Let $m,k$ be positive integers with $k\le m$. Does anyone know some hypergeometric identities that imply $$\sum_{j=0}^k\frac{(1/2)_{kj}(m+1)_j(m)_j}{(1/2)_j(kj)!j!} =\frac{(m\frac{1}{2})_k(m+\frac{1}{2})_k}{(\frac{1}{2})_kk!}$$ where $a_k=a(a+1)\cdots (a+k1)$ is the Pochhammer's symbol.
Take the 2minute tour
×
MathOverflow is a question and answer site for professional mathematicians. It's 100% free, no registration required.

Treating both sides as coefficients of $x^k$ in a power series with variable $x$, the lefthand side turns into a powerseries product, one factor representing $\sqrt{1x}$. We end up with a special case of the known hypergeometric identity $$(1x)^{a+bc} {}_2F_1(a,b;c;x) = {}_2F_1(ca,cb;c;x)$$ with $a = m+1$, $b = m$, $c = 1/2$. Cf. (34) of this MathWorld entry.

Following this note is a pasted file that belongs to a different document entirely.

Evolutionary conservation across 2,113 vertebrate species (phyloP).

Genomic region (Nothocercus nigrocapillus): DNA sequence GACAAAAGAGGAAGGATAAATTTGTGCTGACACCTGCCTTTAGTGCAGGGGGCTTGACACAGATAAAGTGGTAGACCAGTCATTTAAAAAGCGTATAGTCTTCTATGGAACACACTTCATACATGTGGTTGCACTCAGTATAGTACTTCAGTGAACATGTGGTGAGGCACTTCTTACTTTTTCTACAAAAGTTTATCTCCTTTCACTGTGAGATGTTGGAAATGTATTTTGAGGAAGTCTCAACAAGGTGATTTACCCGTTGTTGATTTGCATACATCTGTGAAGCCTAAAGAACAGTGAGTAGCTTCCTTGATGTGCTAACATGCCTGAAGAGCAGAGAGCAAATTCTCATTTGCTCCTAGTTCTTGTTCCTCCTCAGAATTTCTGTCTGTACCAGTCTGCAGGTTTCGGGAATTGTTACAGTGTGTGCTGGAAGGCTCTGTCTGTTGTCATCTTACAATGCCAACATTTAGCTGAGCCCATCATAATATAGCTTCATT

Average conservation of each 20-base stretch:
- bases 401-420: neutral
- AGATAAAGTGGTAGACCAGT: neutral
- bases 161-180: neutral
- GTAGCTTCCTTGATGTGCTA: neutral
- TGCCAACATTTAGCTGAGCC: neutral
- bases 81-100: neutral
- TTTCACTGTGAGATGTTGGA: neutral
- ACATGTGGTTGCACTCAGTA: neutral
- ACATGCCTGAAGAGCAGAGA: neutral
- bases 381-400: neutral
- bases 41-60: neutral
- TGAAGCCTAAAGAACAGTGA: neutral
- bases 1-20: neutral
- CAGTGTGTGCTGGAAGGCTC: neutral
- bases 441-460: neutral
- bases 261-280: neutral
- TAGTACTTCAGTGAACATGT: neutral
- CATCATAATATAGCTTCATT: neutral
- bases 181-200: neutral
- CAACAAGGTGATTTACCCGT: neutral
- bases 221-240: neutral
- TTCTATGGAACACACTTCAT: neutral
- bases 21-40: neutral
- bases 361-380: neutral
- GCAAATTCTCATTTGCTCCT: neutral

Equivalently to ccorn's answer, the sum may be written as $$\frac {(1/2)_{k}}{k!}{}_{3}F_{2}\left({{m+1,m,k}\atop {3/2k,1/2}} \Bigm 1\right)$$ which may be evaluated by Saalschütz's theorem (also called the PfaffSaalschütz theorem).